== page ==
The Master of Landscape Architecture program at the University of Minnesota prepares students to approach complex issues facing urban, suburban, and rural environments and envision improvements at multiple scales across human and ecological systems. The program's urban location and close proximity to the Mississippi River and the Great Lakes allows students to explore the impacts of climate change, urbanization, social, and environmental injustice across a wide range of complex and challenging landscapes. These challenges include water scarcity and water quality and its impact on urban and agricultural regions, warming temperatures, reduced biodiversity, riverine flooding, as well as deeply institutionalized practices of discrimination and rapid urban development that continue to marginalize and burden communities of color. Students address these challenges directly by planning and designing interventions at systems and site scales to create more resilient landscape networks.
Our program curriculum is structured around design studios, supported by courses in construction technologies and materials, plant materials and ecology, media and representation (including geographic information systems), history, and research methods. The studio sequence begins with small local sites where intensive field investigations are critical to the design process. Second- and third-year option studios travel outside the state to investigate climate change causes and impacts such as water scarcity and sea-level rise, and other critical issues including remediation of polluted sites and restoration of ecological function. The program culminates in the capstone studio where students develop and research independent projects on the topic of their choosing.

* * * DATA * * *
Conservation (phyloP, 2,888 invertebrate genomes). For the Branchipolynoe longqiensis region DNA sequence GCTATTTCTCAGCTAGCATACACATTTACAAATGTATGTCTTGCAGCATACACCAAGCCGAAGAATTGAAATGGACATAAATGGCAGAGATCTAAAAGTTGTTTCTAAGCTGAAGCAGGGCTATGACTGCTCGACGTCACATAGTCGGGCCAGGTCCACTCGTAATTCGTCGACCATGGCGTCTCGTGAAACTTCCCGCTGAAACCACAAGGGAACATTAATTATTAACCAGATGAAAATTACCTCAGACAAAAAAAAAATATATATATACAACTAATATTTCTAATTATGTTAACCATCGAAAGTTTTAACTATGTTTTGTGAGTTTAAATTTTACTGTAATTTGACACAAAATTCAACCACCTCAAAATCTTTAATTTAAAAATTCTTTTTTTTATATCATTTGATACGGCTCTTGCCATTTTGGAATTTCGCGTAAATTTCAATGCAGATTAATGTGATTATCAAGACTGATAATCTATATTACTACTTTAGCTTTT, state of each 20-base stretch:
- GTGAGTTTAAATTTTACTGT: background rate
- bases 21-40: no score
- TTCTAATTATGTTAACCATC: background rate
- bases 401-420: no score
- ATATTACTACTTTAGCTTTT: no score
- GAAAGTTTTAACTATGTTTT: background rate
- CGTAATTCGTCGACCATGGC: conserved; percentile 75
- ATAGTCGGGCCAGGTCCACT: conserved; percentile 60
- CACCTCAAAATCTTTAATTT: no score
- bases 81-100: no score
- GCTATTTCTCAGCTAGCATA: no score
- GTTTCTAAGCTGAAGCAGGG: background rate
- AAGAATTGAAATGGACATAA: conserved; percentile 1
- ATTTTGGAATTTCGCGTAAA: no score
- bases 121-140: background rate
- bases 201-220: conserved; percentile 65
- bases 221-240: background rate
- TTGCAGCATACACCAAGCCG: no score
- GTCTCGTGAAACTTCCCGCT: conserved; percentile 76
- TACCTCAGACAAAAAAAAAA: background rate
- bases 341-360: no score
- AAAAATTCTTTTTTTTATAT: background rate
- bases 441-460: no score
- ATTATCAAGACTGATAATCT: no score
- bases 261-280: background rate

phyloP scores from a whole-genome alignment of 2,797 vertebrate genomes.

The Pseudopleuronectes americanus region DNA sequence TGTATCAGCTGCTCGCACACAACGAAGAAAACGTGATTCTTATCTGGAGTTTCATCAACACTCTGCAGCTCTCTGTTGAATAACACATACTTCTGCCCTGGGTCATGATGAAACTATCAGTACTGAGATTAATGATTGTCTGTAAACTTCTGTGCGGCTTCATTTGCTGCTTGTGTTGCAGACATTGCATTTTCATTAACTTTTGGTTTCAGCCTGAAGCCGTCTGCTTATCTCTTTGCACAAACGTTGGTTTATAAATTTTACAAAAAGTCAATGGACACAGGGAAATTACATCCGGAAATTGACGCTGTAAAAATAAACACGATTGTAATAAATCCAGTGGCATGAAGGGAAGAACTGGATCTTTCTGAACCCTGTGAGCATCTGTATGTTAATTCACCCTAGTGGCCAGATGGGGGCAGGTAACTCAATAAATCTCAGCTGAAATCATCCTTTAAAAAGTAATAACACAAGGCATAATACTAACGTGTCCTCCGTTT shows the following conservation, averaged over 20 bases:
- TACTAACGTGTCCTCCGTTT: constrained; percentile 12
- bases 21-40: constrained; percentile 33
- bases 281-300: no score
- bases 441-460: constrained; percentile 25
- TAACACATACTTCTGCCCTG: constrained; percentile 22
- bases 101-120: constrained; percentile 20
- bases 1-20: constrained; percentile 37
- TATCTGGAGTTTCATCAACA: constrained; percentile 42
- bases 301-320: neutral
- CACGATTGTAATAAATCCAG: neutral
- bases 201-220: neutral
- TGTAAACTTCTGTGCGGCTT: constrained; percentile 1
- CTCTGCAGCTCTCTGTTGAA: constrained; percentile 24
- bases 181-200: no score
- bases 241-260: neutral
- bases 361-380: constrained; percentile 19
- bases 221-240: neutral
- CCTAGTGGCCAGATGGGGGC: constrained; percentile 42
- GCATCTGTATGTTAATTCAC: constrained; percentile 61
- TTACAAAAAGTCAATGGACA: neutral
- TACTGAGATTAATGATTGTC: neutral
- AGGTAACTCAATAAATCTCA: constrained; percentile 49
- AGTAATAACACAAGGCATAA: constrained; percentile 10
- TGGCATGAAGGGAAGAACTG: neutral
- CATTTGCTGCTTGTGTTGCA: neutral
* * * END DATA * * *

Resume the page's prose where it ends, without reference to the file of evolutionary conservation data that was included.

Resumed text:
Programs that are accredited by the Landscape Architectural Accreditation Board (LAAB) are required to provide reliable information to the public. Programs must report on accreditation status and performance. This information is to help potential students make informed decisions.
We also offer an advanced standing MLA, which may be completed in two years instead of three. Students are admitted to this program on a case-by-case basis by the director of graduate studies for a customized two-year plan. Applicants must have an accredited undergraduate landscape architecture degree to be considered. Applicants with non-accredited or related degrees may be considered for partial advanced standing at the discretion of the director of graduate studies.
Master of Landscape Architecture Degree
The MLA degree offers standard pacing for the majority of graduate students and accelerated pacing for students who are granted Advanced Standing.
|MLA Overview||Advanced Standing|
Owing to an agreement with the Humphrey School of Public Affairs, students may concurrently pursue their MLA with a Master of Urban and Regional Planning. Students interested in pursuing this option should contact their advisor or the Graduate Program Coordinator for details.